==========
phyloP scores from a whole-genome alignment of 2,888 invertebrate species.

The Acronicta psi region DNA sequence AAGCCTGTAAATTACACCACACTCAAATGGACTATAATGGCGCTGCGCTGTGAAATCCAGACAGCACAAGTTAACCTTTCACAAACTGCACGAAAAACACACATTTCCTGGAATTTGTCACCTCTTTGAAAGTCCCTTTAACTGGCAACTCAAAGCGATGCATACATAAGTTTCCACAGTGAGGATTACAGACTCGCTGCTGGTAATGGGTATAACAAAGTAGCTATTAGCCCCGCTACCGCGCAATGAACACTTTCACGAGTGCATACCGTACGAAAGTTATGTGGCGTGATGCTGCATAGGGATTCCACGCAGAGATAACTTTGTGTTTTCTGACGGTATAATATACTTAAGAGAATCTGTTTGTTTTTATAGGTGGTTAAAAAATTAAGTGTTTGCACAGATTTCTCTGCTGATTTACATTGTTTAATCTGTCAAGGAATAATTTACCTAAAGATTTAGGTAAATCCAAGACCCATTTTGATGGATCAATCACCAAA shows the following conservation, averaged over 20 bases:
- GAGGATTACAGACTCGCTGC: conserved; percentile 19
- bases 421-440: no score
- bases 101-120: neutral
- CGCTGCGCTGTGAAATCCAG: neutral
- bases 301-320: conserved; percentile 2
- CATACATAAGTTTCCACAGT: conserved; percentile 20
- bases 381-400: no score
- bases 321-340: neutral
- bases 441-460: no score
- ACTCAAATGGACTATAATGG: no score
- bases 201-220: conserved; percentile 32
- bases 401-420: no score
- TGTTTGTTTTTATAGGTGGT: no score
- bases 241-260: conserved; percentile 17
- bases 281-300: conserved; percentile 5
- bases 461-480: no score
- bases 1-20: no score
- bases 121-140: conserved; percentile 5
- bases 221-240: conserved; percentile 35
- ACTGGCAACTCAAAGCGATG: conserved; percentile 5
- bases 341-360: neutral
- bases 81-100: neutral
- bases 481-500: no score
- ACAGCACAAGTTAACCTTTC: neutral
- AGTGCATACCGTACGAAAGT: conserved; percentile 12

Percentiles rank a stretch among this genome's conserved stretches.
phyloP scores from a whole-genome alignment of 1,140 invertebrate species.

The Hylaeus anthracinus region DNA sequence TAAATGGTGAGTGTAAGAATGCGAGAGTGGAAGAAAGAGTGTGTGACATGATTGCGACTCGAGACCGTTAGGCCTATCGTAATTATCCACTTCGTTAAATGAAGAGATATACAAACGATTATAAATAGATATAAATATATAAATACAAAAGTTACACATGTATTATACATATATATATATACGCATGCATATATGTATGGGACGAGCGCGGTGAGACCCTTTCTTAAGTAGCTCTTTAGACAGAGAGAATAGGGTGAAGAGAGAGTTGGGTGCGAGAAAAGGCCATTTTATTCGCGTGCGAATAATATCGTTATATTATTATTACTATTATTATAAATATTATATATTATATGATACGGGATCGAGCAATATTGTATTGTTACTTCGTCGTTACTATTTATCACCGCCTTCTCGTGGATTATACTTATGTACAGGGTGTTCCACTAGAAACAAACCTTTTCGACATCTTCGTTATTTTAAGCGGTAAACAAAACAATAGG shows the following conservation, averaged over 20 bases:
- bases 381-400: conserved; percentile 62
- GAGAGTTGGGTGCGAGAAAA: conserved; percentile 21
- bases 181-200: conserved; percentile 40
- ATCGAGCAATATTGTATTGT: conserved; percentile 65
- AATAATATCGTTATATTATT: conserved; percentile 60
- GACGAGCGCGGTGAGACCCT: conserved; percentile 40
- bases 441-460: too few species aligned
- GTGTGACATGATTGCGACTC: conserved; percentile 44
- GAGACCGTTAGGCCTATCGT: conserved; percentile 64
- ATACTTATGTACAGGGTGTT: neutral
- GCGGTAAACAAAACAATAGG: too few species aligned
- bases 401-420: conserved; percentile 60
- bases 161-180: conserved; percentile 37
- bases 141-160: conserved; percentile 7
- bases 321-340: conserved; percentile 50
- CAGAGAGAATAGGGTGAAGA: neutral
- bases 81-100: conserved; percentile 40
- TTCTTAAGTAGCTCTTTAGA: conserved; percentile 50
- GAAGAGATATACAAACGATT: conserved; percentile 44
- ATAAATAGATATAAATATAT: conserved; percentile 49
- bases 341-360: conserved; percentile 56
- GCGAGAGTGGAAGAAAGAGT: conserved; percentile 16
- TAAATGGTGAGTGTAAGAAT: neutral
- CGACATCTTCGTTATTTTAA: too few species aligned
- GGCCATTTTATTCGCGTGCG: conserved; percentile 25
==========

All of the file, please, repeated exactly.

phyloP scores from a whole-genome alignment of 2,888 invertebrate species.

The Acronicta psi region DNA sequence AAGCCTGTAAATTACACCACACTCAAATGGACTATAATGGCGCTGCGCTGTGAAATCCAGACAGCACAAGTTAACCTTTCACAAACTGCACGAAAAACACACATTTCCTGGAATTTGTCACCTCTTTGAAAGTCCCTTTAACTGGCAACTCAAAGCGATGCATACATAAGTTTCCACAGTGAGGATTACAGACTCGCTGCTGGTAATGGGTATAACAAAGTAGCTATTAGCCCCGCTACCGCGCAATGAACACTTTCACGAGTGCATACCGTACGAAAGTTATGTGGCGTGATGCTGCATAGGGATTCCACGCAGAGATAACTTTGTGTTTTCTGACGGTATAATATACTTAAGAGAATCTGTTTGTTTTTATAGGTGGTTAAAAAATTAAGTGTTTGCACAGATTTCTCTGCTGATTTACATTGTTTAATCTGTCAAGGAATAATTTACCTAAAGATTTAGGTAAATCCAAGACCCATTTTGATGGATCAATCACCAAA shows the following conservation, averaged over 20 bases:
- GAGGATTACAGACTCGCTGC: conserved; percentile 19
- bases 421-440: no score
- bases 101-120: neutral
- CGCTGCGCTGTGAAATCCAG: neutral
- bases 301-320: conserved; percentile 2
- CATACATAAGTTTCCACAGT: conserved; percentile 20
- bases 381-400: no score
- bases 321-340: neutral
- bases 441-460: no score
- ACTCAAATGGACTATAATGG: no score
- bases 201-220: conserved; percentile 32
- bases 401-420: no score
- TGTTTGTTTTTATAGGTGGT: no score
- bases 241-260: conserved; percentile 17
- bases 281-300: conserved; percentile 5
- bases 461-480: no score
- bases 1-20: no score
- bases 121-140: conserved; percentile 5
- bases 221-240: conserved; percentile 35
- ACTGGCAACTCAAAGCGATG: conserved; percentile 5
- bases 341-360: neutral
- bases 81-100: neutral
- bases 481-500: no score
- ACAGCACAAGTTAACCTTTC: neutral
- AGTGCATACCGTACGAAAGT: conserved; percentile 12

Percentiles rank a stretch among this genome's conserved stretches.
phyloP scores from a whole-genome alignment of 1,140 invertebrate species.

The Hylaeus anthracinus region DNA sequence TAAATGGTGAGTGTAAGAATGCGAGAGTGGAAGAAAGAGTGTGTGACATGATTGCGACTCGAGACCGTTAGGCCTATCGTAATTATCCACTTCGTTAAATGAAGAGATATACAAACGATTATAAATAGATATAAATATATAAATACAAAAGTTACACATGTATTATACATATATATATATACGCATGCATATATGTATGGGACGAGCGCGGTGAGACCCTTTCTTAAGTAGCTCTTTAGACAGAGAGAATAGGGTGAAGAGAGAGTTGGGTGCGAGAAAAGGCCATTTTATTCGCGTGCGAATAATATCGTTATATTATTATTACTATTATTATAAATATTATATATTATATGATACGGGATCGAGCAATATTGTATTGTTACTTCGTCGTTACTATTTATCACCGCCTTCTCGTGGATTATACTTATGTACAGGGTGTTCCACTAGAAACAAACCTTTTCGACATCTTCGTTATTTTAAGCGGTAAACAAAACAATAGG shows the following conservation, averaged over 20 bases:
- bases 381-400: conserved; percentile 62
- GAGAGTTGGGTGCGAGAAAA: conserved; percentile 21
- bases 181-200: conserved; percentile 40
- ATCGAGCAATATTGTATTGT: conserved; percentile 65
- AATAATATCGTTATATTATT: conserved; percentile 60
- GACGAGCGCGGTGAGACCCT: conserved; percentile 40
- bases 441-460: too few species aligned
- GTGTGACATGATTGCGACTC: conserved; percentile 44
- GAGACCGTTAGGCCTATCGT: conserved; percentile 64
- ATACTTATGTACAGGGTGTT: neutral
- GCGGTAAACAAAACAATAGG: too few species aligned
- bases 401-420: conserved; percentile 60
- bases 161-180: conserved; percentile 37
- bases 141-160: conserved; percentile 7
- bases 321-340: conserved; percentile 50
- CAGAGAGAATAGGGTGAAGA: neutral
- bases 81-100: conserved; percentile 40
- TTCTTAAGTAGCTCTTTAGA: conserved; percentile 50
- GAAGAGATATACAAACGATT: conserved; percentile 44
- ATAAATAGATATAAATATAT: conserved; percentile 49
- bases 341-360: conserved; percentile 56
- GCGAGAGTGGAAGAAAGAGT: conserved; percentile 16
- TAAATGGTGAGTGTAAGAAT: neutral
- CGACATCTTCGTTATTTTAA: too few species aligned
- GGCCATTTTATTCGCGTGCG: conserved; percentile 25